Texas Tech University Health Sciences Center
Life and Death from the Public Health Perspective

Life and Death from the Public Health Perspective

As you probably know, Texas Tech University Health Sciences Center (TTUHSC) launched a Master of Public Health (MPH) degree program in 2014. It is the only one of its kind in West Texas. I am thrilled that we did it.

Public health deals with groups of people rather than individual patients; however, individual patients are certainly part of the whole. The TTUHSC Graduate School of Biomedical Sciences currently administers our MPH program, but the program will eventually be a part of a proposed future TTUHSC School of Public Health.

There are so many interesting things in the public health arena. For example, a recent article in the Wall Street Journal detailed a strange occurrence that happens around the holiday season, from Christmas to New Year's, which is a peak time for death from natural causes. In fact, December 25 and 26 and January 1 are the three deadliest days of the year. Furthermore, more people die during the month of January compared to other months of the year. On New Year's Day alone, an average of 158,638 people die according to a study of a five-year period. By comparison, during the summer months that number is around 122,000.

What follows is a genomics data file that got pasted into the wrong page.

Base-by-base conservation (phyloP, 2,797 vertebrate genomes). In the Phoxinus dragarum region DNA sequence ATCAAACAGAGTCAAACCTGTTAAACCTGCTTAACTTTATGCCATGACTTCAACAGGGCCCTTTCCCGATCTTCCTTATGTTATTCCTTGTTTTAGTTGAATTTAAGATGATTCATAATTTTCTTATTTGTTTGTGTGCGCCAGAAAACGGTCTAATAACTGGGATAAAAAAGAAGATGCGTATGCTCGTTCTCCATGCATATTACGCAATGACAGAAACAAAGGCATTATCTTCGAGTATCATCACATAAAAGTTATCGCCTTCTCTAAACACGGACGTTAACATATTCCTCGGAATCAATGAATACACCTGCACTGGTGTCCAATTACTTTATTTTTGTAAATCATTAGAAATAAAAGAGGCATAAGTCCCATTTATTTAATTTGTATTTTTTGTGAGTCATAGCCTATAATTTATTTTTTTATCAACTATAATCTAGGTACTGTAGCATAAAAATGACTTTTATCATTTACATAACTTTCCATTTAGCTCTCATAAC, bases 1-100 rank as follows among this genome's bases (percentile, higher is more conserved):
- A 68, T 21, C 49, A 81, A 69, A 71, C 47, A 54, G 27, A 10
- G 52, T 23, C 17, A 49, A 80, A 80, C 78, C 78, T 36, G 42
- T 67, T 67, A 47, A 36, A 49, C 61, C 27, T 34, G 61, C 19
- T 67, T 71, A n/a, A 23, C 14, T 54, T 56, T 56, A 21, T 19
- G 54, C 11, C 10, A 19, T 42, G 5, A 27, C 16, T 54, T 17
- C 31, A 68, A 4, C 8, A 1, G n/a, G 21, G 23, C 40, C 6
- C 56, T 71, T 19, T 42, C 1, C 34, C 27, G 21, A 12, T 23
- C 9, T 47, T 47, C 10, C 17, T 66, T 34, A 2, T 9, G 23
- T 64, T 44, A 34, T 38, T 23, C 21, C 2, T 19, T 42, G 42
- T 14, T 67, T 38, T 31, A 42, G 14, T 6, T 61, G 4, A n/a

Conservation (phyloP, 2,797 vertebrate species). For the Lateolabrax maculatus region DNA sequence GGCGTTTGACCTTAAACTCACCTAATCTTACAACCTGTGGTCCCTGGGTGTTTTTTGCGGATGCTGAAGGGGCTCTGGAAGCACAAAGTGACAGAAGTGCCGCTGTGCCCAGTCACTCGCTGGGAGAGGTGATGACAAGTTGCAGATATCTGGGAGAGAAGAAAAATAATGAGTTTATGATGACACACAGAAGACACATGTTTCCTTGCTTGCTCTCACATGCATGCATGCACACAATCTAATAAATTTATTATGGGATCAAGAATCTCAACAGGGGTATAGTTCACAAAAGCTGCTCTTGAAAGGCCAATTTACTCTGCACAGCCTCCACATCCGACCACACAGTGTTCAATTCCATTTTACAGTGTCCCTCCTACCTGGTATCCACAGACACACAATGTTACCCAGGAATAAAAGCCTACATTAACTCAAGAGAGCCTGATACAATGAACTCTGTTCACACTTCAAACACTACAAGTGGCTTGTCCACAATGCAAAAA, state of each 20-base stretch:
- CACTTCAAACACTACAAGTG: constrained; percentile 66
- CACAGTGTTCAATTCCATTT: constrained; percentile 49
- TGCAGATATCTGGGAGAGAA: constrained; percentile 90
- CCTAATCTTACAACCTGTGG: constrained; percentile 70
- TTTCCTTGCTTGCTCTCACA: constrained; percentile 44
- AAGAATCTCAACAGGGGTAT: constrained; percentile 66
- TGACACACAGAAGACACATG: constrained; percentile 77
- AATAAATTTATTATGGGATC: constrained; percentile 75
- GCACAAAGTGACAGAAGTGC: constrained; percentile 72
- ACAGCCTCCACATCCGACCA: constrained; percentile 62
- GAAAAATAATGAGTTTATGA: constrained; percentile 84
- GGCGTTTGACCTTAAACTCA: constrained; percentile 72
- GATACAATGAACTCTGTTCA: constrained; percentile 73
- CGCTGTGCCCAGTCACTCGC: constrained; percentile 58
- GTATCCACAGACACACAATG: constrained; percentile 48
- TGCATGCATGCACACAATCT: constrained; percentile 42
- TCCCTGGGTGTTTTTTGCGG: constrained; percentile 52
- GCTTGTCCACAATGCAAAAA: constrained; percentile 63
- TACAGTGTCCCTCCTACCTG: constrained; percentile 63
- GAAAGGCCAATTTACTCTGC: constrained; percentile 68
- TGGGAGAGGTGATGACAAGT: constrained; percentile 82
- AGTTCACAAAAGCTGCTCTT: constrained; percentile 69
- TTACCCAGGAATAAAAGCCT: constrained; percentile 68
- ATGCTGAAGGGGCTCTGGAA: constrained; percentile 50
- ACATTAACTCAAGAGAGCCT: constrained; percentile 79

Not to be morbid, but a public health person would ask why this happens among other questions, and maybe we should ask too as health care providers. Are some of these deaths preventable? Is it because it is cold? Is it because people are depressed during holidays? Is it because people can't get in to see a doctor during the holidays? Is it because our emergency departments are crowded? Is this a big time for the flu?

Researchers have separated the instances of natural death into five major groups of disease, including circulatory aliments, diseases of the respiratory system, cancer, endocrine nutritional and metabolic disorders, and diseases of the digestive system. The spike occurs in all but cancer.

I certainly don't know the answer to all the questions, but I expect it probably involves a combination of several factors as with most of these things. I do think that those of us who are in the direct delivery side of health care should find the subject interesting, since it underscores a great opportunity for synergy between the TTUHSC School of Medicine and the MPH program.

Written by: Brent Magers, CEO